During their latest episode of the VALUE: After Hours Podcast, Dickson, Taylor, and Carlisle discuss Markets Will Always Be Inefficient. Here’s an excerpt from the episode:
Jake: Do you think the market’s more or less efficient than, let’s say, 15 years ago?
Drew: Mm. Oh, Jake.
Tobias: How would you show that empirically?
Drew: Yeah. Well, it’s impossible to show empirically. You can show higher volatility and claim like Schiller would. That means it’s not efficient. But we’ve also been through a wild period between the GFC and all the nervousness in Europe in 2011, 2012, 2013, 2014 to Brexit, now to COVID, and to the Ukraine. We just had a lot of stuff going on. In terms of market efficiency, I still think broadly, markets– As much as I’m a Richard Thaler disciple, I still think broadly the markets are tough to beat. Indices are tough to beat, especially if you’re really diversified. It’s tough to know where things are going to go. It’s tough to beat the market. The price is wrong. We just don’t know which direction it’s wrong in, usually.
Drew: Now, do things get a little crazier because of social media? Well, they certainly did for GameStop, and AMC, and Bed Bath & Beyond, and all those stories. That was a social phenomenon that wouldn’t have happened.
Tobias: We’ve seen manipulation before.
Drew: That was what I was going to say. We have seen other stocks, the pets.coms of the world and everything go crazy without it.
Tobias: I was thinking Robert Barron’s like– [crosstalk]
Drew: Oh, way back. Yeah.
Jake: Oh, yeah.
Drew: Sure. That’s how you played the game back then. [crosstalk]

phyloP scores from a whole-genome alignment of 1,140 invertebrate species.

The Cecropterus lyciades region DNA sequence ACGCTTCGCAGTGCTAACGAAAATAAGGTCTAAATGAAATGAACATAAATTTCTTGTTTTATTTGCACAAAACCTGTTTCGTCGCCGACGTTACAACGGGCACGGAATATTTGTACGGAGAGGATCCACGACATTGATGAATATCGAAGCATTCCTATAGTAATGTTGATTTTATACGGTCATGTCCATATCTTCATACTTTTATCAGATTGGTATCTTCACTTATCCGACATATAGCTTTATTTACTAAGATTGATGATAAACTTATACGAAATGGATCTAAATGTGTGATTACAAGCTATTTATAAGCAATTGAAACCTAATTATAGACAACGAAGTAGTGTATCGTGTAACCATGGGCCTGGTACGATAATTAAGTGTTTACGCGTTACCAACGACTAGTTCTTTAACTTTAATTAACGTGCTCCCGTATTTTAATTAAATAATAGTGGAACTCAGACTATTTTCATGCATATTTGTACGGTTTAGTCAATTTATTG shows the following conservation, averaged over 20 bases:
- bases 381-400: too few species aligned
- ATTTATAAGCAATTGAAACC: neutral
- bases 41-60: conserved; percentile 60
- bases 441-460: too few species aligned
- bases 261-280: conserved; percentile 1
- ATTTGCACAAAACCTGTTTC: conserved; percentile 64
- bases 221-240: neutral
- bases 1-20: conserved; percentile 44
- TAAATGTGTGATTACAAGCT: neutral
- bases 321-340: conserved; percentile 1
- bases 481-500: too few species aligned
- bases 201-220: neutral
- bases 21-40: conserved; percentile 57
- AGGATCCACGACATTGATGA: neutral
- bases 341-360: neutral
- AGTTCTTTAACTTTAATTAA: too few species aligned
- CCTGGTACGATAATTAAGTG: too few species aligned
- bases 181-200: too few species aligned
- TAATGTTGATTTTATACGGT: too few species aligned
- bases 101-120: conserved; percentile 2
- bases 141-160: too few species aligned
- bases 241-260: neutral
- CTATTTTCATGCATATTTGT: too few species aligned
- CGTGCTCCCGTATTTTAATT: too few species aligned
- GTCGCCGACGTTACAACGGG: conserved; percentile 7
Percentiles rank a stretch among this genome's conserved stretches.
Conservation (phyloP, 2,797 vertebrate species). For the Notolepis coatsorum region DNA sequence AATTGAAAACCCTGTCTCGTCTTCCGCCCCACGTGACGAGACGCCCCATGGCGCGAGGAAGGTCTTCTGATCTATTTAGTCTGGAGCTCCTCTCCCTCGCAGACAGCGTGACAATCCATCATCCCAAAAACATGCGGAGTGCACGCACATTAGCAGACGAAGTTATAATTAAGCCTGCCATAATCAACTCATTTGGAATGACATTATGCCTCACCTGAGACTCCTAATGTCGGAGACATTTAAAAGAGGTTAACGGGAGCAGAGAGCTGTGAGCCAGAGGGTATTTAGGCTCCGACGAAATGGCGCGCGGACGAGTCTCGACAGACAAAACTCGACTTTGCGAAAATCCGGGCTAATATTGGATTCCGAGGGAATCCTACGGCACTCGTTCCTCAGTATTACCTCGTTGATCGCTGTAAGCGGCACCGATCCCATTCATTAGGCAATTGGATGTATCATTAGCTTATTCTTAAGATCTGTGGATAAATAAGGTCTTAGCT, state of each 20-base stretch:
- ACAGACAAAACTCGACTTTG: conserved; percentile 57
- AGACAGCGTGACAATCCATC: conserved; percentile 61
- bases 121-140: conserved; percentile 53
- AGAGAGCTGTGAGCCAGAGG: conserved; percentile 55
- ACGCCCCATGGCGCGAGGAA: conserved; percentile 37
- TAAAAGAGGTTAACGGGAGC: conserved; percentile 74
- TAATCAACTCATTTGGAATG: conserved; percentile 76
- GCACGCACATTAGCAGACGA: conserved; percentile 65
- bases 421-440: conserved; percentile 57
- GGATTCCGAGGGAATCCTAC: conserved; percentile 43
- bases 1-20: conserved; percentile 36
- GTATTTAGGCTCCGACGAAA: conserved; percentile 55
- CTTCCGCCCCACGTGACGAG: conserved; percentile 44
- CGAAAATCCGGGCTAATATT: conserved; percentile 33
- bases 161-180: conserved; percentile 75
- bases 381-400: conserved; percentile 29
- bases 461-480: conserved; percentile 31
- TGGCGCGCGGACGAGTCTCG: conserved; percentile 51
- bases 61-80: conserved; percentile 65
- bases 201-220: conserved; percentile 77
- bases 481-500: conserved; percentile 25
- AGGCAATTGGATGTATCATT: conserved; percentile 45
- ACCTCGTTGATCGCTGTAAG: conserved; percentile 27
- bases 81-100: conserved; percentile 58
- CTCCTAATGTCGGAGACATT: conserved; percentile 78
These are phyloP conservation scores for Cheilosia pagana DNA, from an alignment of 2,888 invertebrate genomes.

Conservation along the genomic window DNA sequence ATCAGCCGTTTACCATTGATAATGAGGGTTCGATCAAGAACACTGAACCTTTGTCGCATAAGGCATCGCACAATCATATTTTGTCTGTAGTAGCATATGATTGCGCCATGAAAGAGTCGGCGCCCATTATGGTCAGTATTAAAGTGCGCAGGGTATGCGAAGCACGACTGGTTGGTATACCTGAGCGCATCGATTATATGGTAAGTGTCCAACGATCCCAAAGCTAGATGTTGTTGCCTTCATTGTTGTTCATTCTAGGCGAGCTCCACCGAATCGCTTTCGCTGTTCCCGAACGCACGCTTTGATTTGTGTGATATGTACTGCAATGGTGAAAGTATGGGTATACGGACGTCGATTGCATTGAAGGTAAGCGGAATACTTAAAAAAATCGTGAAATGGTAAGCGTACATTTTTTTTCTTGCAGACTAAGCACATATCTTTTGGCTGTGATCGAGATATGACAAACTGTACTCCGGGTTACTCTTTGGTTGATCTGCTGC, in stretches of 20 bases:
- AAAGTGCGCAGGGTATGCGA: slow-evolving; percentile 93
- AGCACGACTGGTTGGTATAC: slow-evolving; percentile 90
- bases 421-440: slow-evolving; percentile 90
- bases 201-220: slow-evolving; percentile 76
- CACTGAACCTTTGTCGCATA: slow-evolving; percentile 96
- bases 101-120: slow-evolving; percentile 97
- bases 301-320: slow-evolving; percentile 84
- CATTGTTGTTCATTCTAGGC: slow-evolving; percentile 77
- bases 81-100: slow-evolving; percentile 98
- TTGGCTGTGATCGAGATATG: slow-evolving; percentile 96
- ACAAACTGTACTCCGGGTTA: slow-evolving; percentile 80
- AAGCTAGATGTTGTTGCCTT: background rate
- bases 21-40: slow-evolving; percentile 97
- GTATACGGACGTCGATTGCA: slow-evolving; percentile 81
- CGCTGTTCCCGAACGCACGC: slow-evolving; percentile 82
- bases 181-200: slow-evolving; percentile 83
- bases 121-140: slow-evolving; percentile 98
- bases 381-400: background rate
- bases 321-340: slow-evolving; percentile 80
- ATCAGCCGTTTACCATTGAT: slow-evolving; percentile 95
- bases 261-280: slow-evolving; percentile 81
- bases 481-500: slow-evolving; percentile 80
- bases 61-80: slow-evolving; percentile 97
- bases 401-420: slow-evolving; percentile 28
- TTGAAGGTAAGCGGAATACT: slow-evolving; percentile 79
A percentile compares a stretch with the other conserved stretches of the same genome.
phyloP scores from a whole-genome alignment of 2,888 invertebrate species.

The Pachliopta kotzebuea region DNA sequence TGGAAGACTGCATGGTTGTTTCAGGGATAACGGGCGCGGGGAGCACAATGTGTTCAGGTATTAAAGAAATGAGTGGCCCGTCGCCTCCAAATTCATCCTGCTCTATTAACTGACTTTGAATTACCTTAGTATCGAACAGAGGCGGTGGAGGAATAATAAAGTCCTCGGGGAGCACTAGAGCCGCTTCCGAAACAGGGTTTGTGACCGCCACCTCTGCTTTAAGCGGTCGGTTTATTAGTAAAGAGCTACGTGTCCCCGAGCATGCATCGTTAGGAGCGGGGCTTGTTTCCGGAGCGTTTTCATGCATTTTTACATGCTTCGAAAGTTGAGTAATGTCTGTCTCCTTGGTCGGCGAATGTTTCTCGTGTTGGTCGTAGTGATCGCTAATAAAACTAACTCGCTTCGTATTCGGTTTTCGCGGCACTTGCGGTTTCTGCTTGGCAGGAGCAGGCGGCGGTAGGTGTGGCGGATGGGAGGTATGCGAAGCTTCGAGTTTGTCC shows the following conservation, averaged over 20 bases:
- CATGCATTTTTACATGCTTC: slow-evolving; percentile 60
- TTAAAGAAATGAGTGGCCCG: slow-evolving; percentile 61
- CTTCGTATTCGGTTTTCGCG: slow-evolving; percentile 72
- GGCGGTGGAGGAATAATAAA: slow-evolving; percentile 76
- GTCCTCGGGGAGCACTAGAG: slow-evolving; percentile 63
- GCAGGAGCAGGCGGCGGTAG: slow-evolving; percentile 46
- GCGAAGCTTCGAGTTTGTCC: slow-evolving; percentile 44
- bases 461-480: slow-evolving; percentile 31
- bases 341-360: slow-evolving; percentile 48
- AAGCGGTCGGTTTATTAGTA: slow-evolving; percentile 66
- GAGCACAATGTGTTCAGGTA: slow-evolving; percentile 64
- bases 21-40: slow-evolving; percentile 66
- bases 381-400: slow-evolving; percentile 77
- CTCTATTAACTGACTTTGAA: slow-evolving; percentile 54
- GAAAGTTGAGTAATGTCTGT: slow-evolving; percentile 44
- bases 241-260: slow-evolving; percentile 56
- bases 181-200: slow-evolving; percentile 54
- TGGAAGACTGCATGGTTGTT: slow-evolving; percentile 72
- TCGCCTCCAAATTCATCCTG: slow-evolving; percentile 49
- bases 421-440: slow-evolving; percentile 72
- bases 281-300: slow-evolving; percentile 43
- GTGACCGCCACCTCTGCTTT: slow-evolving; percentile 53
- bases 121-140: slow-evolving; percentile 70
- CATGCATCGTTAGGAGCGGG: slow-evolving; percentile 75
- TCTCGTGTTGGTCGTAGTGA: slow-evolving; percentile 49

Jake: Cornering markets.
Tobias: Yeah. They’ve tried to make that illegal, but I don’t know how that works in a Reddit-type world. What are you going to do? Approach every single one of the redditors? Toss them all in jail?
Jake: Sweep all the ants up into a pile? [crosstalk]
Drew: Yeah, but back to your question, if our markets less efficient or more, I think they’re just as difficult as they were before. I don’t think they’re necessarily more efficient now even though we’ve had more time. I think that we still have these human beings on the other side of the trade as much as things have become algos and robots. But even they project what their creators are thinking. We still get overreactions and underreactions, and we still have all those biases that get in the way of us thinking clearly. I don’t think it’s ever going away. The trick is, can we do anything about it? Daniel Kahneman said, “Actually, I invented all these things. I still make the same mistakes.” How are we all– [crosstalk]
Jake: Yeah, [crosstalk] confidence.
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